By Amy Jackson
Alexandria, VA – As we ring in 2023, we bid farewell to another difficult year for many. Re-entry into an almost post-Covid society with in-person social interactions, whether personal, work, or school-related, was laced with anxiety for some in our community as we adapt to a new normal and continue to recover from the pandemic and the crisis on economic and educational fronts.
As we work together as a community to support the many levels of our community, we look to create and streamline a network of much-needed equal, equitable resources for our individuals, families, and businesses and be intentional in providing restorative practices that will contribute to the overall success of our citizens and our city as a whole.
When my children were a bit younger, I read them the book What Would You Do With A Chance? The title alone engages the reader, and the story probes the continual question as it tells the story of a child’s fear of failure, fear of mistakes, but all the while hoping she will master her fear, correct mistakes, be successful, and create the confidence to move forward to the next opportunity given to start over.
With the new year, we often ask ourselves, “What can we improve?, What changes can be made?, What can we do better?” or “What can we try to do that we have never done?” Known as New Year’s Resolutions, the opportunities we seek are available year-round, even daily, not just once a year.
With this in mind, it is essential to continually reflect upon the values on which Alexandria prides itself. As we seek the betterment of all and wish to give opportunities to all, we also extend that inclusiveness to our community members who have made non-life-threatening mistakes in their past or been charged with crimes because they were in the wrong place at the wrong time.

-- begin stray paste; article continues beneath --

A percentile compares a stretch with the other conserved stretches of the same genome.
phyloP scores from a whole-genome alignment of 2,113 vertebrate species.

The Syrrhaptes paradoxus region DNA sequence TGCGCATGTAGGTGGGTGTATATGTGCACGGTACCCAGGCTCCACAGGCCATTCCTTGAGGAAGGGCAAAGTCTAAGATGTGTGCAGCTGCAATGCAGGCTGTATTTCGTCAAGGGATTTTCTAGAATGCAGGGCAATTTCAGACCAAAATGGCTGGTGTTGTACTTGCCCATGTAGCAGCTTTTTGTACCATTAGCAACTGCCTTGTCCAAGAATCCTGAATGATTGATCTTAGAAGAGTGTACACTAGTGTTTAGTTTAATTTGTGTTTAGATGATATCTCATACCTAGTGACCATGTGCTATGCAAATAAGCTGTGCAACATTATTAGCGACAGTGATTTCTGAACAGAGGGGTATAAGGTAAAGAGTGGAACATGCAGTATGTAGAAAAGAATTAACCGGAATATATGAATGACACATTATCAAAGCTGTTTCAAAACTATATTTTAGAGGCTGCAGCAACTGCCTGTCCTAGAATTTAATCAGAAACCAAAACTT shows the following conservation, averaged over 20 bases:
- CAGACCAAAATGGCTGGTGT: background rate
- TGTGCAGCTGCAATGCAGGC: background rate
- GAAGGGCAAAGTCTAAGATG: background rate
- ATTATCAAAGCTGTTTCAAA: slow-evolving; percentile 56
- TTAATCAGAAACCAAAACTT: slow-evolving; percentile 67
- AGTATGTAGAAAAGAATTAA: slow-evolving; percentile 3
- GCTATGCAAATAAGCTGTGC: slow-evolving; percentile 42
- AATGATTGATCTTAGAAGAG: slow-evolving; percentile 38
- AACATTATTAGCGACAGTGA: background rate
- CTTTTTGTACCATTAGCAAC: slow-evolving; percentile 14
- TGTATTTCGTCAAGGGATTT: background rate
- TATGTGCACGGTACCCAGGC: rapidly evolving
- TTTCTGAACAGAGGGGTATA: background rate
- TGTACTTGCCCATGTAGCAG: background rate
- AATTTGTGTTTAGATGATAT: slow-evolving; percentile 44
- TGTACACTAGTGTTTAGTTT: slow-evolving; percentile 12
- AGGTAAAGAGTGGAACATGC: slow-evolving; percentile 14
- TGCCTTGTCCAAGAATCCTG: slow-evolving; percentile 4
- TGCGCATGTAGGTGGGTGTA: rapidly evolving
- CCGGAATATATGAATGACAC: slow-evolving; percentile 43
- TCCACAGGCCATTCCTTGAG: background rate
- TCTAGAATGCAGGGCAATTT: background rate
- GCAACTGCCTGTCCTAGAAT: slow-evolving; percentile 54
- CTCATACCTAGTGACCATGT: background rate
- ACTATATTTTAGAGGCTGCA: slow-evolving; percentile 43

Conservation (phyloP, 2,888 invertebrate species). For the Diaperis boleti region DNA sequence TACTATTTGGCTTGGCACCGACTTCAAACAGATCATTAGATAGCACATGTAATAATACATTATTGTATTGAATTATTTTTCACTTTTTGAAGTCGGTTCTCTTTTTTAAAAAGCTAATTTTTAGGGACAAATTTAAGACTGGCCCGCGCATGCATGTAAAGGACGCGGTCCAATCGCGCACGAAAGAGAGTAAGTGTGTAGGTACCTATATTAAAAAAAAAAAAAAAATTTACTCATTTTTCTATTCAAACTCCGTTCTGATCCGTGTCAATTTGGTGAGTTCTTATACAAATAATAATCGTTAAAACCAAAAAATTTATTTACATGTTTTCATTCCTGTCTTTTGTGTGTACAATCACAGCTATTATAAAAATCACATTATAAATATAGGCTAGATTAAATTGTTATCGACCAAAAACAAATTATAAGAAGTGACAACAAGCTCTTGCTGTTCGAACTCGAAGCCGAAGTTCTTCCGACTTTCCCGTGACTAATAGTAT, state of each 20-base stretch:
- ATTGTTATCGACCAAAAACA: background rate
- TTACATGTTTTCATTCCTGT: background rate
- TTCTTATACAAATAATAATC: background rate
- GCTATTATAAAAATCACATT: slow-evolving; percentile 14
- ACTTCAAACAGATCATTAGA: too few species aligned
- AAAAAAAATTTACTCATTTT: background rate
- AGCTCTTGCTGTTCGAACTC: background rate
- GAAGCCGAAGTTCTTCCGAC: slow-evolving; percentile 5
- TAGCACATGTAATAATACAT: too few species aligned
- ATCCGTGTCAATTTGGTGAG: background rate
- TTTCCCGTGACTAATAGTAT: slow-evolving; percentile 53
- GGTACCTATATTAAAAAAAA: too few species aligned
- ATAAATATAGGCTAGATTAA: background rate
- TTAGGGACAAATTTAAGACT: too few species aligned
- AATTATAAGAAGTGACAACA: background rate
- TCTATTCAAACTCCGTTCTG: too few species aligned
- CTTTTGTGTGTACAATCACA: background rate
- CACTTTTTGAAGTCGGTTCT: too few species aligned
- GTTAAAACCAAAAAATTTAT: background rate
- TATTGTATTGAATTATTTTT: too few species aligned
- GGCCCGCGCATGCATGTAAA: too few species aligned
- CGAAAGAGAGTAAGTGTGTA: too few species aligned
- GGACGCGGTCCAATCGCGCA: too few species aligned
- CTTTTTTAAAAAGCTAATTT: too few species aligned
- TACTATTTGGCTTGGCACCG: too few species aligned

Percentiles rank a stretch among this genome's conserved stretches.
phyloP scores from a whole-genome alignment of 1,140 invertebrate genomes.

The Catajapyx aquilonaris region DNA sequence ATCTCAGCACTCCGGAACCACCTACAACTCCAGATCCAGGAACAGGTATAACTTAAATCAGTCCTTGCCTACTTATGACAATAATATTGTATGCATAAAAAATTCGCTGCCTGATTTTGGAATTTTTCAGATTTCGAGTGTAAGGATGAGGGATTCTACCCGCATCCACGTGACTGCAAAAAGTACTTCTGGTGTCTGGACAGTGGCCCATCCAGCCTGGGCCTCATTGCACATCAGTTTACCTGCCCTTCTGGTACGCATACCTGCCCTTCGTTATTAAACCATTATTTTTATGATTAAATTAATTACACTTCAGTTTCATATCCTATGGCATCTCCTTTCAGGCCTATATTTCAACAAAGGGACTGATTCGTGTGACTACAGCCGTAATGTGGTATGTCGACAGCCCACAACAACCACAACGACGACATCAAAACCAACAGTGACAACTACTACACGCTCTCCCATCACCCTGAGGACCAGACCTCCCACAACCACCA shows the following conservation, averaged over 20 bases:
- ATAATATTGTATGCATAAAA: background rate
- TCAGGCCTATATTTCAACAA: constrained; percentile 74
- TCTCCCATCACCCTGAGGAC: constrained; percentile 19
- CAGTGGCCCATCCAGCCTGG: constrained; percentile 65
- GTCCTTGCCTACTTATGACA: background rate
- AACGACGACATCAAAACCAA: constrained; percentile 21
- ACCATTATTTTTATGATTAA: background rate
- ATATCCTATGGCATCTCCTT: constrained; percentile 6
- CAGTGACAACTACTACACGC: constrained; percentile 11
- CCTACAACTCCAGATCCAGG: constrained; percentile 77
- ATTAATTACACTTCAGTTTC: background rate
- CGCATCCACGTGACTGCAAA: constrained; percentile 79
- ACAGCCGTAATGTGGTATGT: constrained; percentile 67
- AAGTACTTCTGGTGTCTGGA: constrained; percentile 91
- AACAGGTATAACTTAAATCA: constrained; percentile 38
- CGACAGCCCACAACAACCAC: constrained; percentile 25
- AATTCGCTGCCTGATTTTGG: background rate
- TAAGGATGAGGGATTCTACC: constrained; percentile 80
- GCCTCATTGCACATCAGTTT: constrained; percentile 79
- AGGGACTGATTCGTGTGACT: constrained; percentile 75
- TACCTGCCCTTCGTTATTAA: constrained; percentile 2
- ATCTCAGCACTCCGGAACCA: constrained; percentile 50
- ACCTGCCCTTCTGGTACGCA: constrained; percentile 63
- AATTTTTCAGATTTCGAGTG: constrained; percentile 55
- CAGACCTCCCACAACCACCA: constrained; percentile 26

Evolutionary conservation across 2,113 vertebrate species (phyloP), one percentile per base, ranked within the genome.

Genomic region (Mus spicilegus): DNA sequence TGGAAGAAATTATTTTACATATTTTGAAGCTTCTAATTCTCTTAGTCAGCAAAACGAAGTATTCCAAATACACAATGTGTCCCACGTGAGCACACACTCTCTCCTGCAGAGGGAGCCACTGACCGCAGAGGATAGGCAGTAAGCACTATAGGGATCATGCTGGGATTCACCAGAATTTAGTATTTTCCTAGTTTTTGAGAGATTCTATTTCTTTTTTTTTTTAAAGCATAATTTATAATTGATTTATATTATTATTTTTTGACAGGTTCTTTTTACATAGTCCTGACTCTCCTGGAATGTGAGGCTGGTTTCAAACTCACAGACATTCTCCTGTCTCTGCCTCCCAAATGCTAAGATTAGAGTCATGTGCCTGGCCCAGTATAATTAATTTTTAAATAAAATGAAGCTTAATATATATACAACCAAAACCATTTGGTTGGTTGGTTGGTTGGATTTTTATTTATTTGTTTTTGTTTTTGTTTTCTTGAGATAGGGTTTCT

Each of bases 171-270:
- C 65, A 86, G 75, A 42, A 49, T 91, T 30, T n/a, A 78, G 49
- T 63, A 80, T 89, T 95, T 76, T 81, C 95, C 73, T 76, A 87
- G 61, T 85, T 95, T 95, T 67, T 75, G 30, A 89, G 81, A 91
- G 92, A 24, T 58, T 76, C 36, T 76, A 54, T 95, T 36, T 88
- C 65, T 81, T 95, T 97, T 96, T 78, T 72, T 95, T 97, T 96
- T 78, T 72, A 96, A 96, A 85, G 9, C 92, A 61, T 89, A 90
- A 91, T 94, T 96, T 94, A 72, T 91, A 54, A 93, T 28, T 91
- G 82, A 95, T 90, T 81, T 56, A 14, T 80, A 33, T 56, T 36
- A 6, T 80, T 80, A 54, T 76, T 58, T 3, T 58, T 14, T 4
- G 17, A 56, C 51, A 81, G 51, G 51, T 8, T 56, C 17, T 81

With coordination among several City departments, community organizations, elected officials, and advocacy groups, a partnership has been created to offer an expungement clinic for those seeking to have prior offenses eliminated from their record on Saturday, March 25, 2023. Many thanks to the Alexandria Commonwealth’s Attorney Bryan Porter, in conjunction with the Alexandria Bar Association and President Colleen Haddow, for assisting in training ABA members to assist with this clinic, as well as Clerk of Circuit Court Greg Parks, his office, and Sheriff Sean Casey and the Alexandria Sheriff’s Department for their role in assisting our public with this restorative justice. We are also grateful for the many community partners in this city-sponsored event, including the West End Business Association (WEBA), Mark Center Hilton, and the League of Women Voters.
I am proud of our city and its high expectations of its citizens, but also because it continually seeks out how we can help those that need it most and offers that chance to rectify mistakes and create a basis for a successful future.
If you are interested in finding out more about the City of Alexandria’s expungement clinic being held in late March, please look for more information on the City’s website in mid-February or the Alexandria Bar Association coordinator at [email protected].
Vice Mayor Amy Jackson, a career educator, is currently serving her second term on the Alexandria City Council. Raised in Alexandria, she is the first ACHS (TCW) “Lady Titan” to hold a seat as an Alexandria City Councilwoman and now as Vice Mayor. She currently lives in the West End with her husband and two children, who attend Alexandria City Public Schools.